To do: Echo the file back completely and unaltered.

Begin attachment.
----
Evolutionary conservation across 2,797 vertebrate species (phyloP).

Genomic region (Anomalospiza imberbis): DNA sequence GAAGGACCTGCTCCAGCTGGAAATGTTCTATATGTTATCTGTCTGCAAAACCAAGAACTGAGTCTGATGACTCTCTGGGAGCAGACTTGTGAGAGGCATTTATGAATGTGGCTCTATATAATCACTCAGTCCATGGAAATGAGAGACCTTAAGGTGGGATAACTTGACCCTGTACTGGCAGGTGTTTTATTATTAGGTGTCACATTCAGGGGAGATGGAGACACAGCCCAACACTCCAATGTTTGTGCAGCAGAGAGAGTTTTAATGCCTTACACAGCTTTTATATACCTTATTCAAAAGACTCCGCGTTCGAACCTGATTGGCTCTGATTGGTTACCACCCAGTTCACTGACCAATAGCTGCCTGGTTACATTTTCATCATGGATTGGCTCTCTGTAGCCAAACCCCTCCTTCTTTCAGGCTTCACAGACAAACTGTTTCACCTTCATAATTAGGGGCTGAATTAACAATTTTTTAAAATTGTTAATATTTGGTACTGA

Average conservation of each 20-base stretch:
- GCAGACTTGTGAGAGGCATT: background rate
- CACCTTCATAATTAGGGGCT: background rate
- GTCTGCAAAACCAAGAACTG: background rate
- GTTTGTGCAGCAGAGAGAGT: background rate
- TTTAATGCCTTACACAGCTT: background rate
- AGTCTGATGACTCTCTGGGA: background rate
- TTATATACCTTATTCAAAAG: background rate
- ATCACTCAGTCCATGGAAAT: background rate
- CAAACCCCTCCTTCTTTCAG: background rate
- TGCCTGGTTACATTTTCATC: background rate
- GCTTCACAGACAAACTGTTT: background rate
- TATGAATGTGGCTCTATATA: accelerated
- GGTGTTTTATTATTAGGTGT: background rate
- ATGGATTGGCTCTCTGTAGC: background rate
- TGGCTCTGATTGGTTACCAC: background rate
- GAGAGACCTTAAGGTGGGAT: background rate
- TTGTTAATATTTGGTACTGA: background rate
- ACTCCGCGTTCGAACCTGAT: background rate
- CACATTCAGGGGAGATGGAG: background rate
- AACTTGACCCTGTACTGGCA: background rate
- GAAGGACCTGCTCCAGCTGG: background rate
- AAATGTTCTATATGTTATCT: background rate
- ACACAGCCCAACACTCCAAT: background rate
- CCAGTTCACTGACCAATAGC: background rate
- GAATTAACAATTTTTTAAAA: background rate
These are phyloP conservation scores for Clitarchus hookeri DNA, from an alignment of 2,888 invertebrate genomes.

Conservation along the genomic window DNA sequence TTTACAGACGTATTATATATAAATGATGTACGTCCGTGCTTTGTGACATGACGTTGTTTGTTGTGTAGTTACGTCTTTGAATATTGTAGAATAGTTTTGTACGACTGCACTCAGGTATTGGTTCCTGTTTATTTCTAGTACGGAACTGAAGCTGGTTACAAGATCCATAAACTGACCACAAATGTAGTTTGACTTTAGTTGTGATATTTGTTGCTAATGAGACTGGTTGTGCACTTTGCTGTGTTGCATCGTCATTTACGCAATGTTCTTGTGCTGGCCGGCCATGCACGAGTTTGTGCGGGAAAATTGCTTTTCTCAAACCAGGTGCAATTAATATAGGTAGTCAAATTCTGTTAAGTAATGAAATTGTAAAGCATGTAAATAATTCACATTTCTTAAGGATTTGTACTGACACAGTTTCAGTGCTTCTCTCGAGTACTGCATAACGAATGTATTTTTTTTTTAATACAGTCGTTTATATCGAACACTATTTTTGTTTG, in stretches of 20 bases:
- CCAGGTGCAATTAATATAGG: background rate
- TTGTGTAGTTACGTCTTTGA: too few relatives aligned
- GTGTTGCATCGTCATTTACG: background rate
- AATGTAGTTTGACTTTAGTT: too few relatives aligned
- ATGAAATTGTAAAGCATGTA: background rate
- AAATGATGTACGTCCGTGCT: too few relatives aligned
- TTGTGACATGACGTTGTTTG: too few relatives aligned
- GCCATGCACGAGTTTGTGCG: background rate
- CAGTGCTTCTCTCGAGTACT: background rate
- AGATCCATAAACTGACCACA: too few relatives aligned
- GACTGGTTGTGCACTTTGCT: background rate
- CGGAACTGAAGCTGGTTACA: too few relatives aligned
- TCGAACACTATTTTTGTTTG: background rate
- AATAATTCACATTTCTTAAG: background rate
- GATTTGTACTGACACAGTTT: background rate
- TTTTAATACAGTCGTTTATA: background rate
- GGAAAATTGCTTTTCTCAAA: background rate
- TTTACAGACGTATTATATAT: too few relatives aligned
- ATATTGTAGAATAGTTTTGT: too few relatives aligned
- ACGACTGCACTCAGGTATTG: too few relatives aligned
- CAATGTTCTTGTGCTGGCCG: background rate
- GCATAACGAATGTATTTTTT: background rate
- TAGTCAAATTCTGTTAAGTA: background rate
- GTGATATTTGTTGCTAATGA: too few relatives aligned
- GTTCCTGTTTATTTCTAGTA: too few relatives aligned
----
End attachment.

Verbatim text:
Evolutionary conservation across 2,797 vertebrate species (phyloP).

Genomic region (Anomalospiza imberbis): DNA sequence GAAGGACCTGCTCCAGCTGGAAATGTTCTATATGTTATCTGTCTGCAAAACCAAGAACTGAGTCTGATGACTCTCTGGGAGCAGACTTGTGAGAGGCATTTATGAATGTGGCTCTATATAATCACTCAGTCCATGGAAATGAGAGACCTTAAGGTGGGATAACTTGACCCTGTACTGGCAGGTGTTTTATTATTAGGTGTCACATTCAGGGGAGATGGAGACACAGCCCAACACTCCAATGTTTGTGCAGCAGAGAGAGTTTTAATGCCTTACACAGCTTTTATATACCTTATTCAAAAGACTCCGCGTTCGAACCTGATTGGCTCTGATTGGTTACCACCCAGTTCACTGACCAATAGCTGCCTGGTTACATTTTCATCATGGATTGGCTCTCTGTAGCCAAACCCCTCCTTCTTTCAGGCTTCACAGACAAACTGTTTCACCTTCATAATTAGGGGCTGAATTAACAATTTTTTAAAATTGTTAATATTTGGTACTGA

Average conservation of each 20-base stretch:
- GCAGACTTGTGAGAGGCATT: background rate
- CACCTTCATAATTAGGGGCT: background rate
- GTCTGCAAAACCAAGAACTG: background rate
- GTTTGTGCAGCAGAGAGAGT: background rate
- TTTAATGCCTTACACAGCTT: background rate
- AGTCTGATGACTCTCTGGGA: background rate
- TTATATACCTTATTCAAAAG: background rate
- ATCACTCAGTCCATGGAAAT: background rate
- CAAACCCCTCCTTCTTTCAG: background rate
- TGCCTGGTTACATTTTCATC: background rate
- GCTTCACAGACAAACTGTTT: background rate
- TATGAATGTGGCTCTATATA: accelerated
- GGTGTTTTATTATTAGGTGT: background rate
- ATGGATTGGCTCTCTGTAGC: background rate
- TGGCTCTGATTGGTTACCAC: background rate
- GAGAGACCTTAAGGTGGGAT: background rate
- TTGTTAATATTTGGTACTGA: background rate
- ACTCCGCGTTCGAACCTGAT: background rate
- CACATTCAGGGGAGATGGAG: background rate
- AACTTGACCCTGTACTGGCA: background rate
- GAAGGACCTGCTCCAGCTGG: background rate
- AAATGTTCTATATGTTATCT: background rate
- ACACAGCCCAACACTCCAAT: background rate
- CCAGTTCACTGACCAATAGC: background rate
- GAATTAACAATTTTTTAAAA: background rate
These are phyloP conservation scores for Clitarchus hookeri DNA, from an alignment of 2,888 invertebrate genomes.

Conservation along the genomic window DNA sequence TTTACAGACGTATTATATATAAATGATGTACGTCCGTGCTTTGTGACATGACGTTGTTTGTTGTGTAGTTACGTCTTTGAATATTGTAGAATAGTTTTGTACGACTGCACTCAGGTATTGGTTCCTGTTTATTTCTAGTACGGAACTGAAGCTGGTTACAAGATCCATAAACTGACCACAAATGTAGTTTGACTTTAGTTGTGATATTTGTTGCTAATGAGACTGGTTGTGCACTTTGCTGTGTTGCATCGTCATTTACGCAATGTTCTTGTGCTGGCCGGCCATGCACGAGTTTGTGCGGGAAAATTGCTTTTCTCAAACCAGGTGCAATTAATATAGGTAGTCAAATTCTGTTAAGTAATGAAATTGTAAAGCATGTAAATAATTCACATTTCTTAAGGATTTGTACTGACACAGTTTCAGTGCTTCTCTCGAGTACTGCATAACGAATGTATTTTTTTTTTAATACAGTCGTTTATATCGAACACTATTTTTGTTTG, in stretches of 20 bases:
- CCAGGTGCAATTAATATAGG: background rate
- TTGTGTAGTTACGTCTTTGA: too few relatives aligned
- GTGTTGCATCGTCATTTACG: background rate
- AATGTAGTTTGACTTTAGTT: too few relatives aligned
- ATGAAATTGTAAAGCATGTA: background rate
- AAATGATGTACGTCCGTGCT: too few relatives aligned
- TTGTGACATGACGTTGTTTG: too few relatives aligned
- GCCATGCACGAGTTTGTGCG: background rate
- CAGTGCTTCTCTCGAGTACT: background rate
- AGATCCATAAACTGACCACA: too few relatives aligned
- GACTGGTTGTGCACTTTGCT: background rate
- CGGAACTGAAGCTGGTTACA: too few relatives aligned
- TCGAACACTATTTTTGTTTG: background rate
- AATAATTCACATTTCTTAAG: background rate
- GATTTGTACTGACACAGTTT: background rate
- TTTTAATACAGTCGTTTATA: background rate
- GGAAAATTGCTTTTCTCAAA: background rate
- TTTACAGACGTATTATATAT: too few relatives aligned
- ATATTGTAGAATAGTTTTGT: too few relatives aligned
- ACGACTGCACTCAGGTATTG: too few relatives aligned
- CAATGTTCTTGTGCTGGCCG: background rate
- GCATAACGAATGTATTTTTT: background rate
- TAGTCAAATTCTGTTAAGTA: background rate
- GTGATATTTGTTGCTAATGA: too few relatives aligned
- GTTCCTGTTTATTTCTAGTA: too few relatives aligned